Monthly Archives: September 2008

A ringer

An interesting enough science bit from AP:

Mathematicians at UCLA have discovered a 13 million-digit prime number [one divisible only by itself and 1], a long-sought milestone that makes them eligible for a $100,000 prize. The group found the 46th known Mersenne prime last month on a network of 75 computers running Windows XP.

Hang on a sec. “Mathematicians discover”… but it was the computers actually doing the thing. I could run the Boinc app on my PC and do calculations for SETI, but that wouldn’t mean I “discovered” anything. Now, if it had been a group busily working away with pens and paper, or maybe an abacus, that would count as mathmaticians discovering. But then one could argue that many scientific discoveries should be attributed to the equipment, rather than the individual.

Maybe I’m just bitter and twisted. And maybe that explains why I think this: If it was Windows Vista, they’d still be looking.

Sounding the economic death knells

From Reuters:

Ireland’s was the first eurozone economy to slip into recession this year, figures showed on Thursday, as the bursting of a property bubble ended 25 years of sustained growth in the once mighty ”Celtic Tiger”.

Official data from the country’s Central Statistics Office showed gross domestic product (GDP) fell for the second successive quarter in the three months to end-June, the technical definition of economic recession.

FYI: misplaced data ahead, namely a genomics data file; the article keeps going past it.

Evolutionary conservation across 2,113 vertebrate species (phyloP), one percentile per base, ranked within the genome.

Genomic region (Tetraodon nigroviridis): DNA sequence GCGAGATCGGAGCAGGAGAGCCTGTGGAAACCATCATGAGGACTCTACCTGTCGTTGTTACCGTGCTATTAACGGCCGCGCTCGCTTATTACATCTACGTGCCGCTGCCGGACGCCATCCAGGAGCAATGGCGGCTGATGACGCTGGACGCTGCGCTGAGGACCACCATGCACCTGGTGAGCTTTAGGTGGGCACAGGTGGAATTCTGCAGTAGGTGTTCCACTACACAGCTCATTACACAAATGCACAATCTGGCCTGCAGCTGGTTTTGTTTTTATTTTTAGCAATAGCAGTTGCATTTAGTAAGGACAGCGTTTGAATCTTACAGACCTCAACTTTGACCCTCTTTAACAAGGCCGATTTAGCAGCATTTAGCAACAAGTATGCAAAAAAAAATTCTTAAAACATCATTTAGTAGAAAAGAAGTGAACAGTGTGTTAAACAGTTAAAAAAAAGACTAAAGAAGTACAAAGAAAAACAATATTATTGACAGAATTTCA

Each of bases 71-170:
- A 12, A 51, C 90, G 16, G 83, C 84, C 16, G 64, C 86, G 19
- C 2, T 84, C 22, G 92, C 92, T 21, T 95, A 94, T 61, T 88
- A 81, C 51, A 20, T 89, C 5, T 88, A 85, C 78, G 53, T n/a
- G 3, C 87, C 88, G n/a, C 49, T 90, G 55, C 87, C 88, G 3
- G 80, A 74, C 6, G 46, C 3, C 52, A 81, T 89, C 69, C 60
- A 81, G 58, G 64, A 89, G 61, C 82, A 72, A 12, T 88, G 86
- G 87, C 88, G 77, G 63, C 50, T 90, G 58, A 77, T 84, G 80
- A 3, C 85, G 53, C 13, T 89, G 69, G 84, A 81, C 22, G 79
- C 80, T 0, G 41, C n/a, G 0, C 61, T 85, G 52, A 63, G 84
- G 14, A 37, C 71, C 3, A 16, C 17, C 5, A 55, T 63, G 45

I thought we were already in a recession, but hey, what do I know?

The glory of computer errors

You know ’em, you love ’em (you know you do really) and now Technologizer has compiled the 13 greatest error messages of all time, beginning with this classic: Abort, Retry Fail.

It could indicate either a minor glitch (you forgot to put a floppy disk in the drive) or catastrophe (your hard drive had died). And by forcing you to choose between three options, none of which is likely to help, it throws the problem back in your face.

Space talk

NASA is making all the right noises, with its chief, Michael Griffin, again asserting that space exploration is key to human survival. Good luck getting the cash for that one.

His vested interest is apparent and, given the environmental damage that has been wrought to Earth, he may have a point. But then again it’s NASA’s 50th anniversary, so we should expect him to promote the overall endeavour.

“As we move out in our solar system, expanding human presence, we can’t prove what we will find will be useful.

“It was understood in Columbus’s time that if voyagers discovered new lands they would find valuable things. We can’t prove today that we can exploit what we find to the benefit of humankind.”

However, in the long run, Griffin believes “human populations must diversify if it wishes to survive.”

To be fair, he has a point. The greater the number of human populations, the greatert the chance that the species will, in some form, survive. The Moon is the obvious candidate, followed by Mars; you don’t have to be a science-fiction fan to figure that out. Though conditions will be far from luxurious, at least to begin with, even a few thousand people on each body will aid our ultimate chances of survival.